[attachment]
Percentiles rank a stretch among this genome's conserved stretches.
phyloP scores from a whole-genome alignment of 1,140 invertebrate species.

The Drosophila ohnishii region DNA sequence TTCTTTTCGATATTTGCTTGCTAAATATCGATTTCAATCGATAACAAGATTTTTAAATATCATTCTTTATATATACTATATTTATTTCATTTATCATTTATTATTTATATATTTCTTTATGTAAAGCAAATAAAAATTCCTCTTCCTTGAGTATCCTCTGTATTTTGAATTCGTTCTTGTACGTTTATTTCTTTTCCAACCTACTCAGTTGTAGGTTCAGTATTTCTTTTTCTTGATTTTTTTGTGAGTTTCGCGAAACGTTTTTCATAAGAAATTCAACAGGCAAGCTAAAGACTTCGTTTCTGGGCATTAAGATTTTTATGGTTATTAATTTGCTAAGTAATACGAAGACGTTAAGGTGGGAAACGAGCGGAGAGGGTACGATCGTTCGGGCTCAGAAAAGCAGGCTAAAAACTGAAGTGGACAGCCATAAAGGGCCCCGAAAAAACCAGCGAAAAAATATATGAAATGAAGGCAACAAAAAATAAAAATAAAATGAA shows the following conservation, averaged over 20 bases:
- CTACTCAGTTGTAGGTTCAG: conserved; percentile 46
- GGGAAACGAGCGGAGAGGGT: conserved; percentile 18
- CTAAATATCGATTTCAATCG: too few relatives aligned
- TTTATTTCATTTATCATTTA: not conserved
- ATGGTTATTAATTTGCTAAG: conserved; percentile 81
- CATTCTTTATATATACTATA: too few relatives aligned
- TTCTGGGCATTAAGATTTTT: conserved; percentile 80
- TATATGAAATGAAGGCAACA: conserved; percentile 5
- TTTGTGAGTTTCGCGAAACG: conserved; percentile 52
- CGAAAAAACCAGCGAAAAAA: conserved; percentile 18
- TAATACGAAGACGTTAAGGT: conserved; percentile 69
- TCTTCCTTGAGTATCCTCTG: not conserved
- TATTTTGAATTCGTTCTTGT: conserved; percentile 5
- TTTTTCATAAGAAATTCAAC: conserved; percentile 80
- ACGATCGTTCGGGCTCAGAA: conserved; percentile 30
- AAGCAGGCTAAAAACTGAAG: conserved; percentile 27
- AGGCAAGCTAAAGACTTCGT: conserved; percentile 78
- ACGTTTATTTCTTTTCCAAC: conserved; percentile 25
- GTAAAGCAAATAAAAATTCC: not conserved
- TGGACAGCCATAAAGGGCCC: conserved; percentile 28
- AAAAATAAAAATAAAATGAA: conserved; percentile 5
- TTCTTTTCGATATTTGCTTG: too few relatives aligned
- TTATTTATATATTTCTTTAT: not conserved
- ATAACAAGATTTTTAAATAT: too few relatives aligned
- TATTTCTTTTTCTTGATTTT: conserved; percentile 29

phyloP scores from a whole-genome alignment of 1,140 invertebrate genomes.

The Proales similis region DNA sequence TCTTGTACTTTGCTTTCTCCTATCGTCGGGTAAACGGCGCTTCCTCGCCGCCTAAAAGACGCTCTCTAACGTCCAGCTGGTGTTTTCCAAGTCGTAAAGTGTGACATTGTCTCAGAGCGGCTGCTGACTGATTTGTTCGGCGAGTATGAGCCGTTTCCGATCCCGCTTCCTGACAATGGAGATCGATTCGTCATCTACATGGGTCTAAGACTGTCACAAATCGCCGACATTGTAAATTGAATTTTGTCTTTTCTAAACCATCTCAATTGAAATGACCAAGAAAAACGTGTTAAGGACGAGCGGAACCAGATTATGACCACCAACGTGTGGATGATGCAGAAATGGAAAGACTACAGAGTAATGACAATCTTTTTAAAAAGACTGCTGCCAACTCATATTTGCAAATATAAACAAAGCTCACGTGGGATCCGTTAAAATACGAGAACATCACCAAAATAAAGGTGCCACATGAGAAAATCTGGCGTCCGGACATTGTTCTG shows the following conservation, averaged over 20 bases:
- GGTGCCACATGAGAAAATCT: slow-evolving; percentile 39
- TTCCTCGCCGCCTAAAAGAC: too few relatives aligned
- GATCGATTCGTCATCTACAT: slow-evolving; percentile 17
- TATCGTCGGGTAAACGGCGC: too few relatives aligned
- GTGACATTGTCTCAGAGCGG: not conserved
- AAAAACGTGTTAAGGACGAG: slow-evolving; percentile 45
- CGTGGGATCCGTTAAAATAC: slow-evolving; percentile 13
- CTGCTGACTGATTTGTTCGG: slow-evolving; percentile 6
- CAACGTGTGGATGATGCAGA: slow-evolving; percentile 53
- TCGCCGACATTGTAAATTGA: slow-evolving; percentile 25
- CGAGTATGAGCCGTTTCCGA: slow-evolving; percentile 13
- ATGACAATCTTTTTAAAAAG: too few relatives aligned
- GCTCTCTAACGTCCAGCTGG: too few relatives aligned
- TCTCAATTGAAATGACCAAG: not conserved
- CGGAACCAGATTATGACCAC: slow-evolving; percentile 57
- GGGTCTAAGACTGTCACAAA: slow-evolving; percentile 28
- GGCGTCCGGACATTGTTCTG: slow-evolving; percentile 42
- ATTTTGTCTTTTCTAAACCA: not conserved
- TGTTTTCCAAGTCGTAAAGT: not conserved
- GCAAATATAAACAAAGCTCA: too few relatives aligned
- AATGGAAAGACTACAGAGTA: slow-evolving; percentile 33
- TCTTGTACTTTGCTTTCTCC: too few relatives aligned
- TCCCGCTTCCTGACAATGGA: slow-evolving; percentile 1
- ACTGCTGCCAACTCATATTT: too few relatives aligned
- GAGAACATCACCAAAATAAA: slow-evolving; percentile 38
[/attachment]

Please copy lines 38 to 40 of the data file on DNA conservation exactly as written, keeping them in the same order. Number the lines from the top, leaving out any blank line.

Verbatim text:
- CTGCTGACTGATTTGTTCGG: slow-evolving; percentile 6
- CAACGTGTGGATGATGCAGA: slow-evolving; percentile 53
- TCGCCGACATTGTAAATTGA: slow-evolving; percentile 25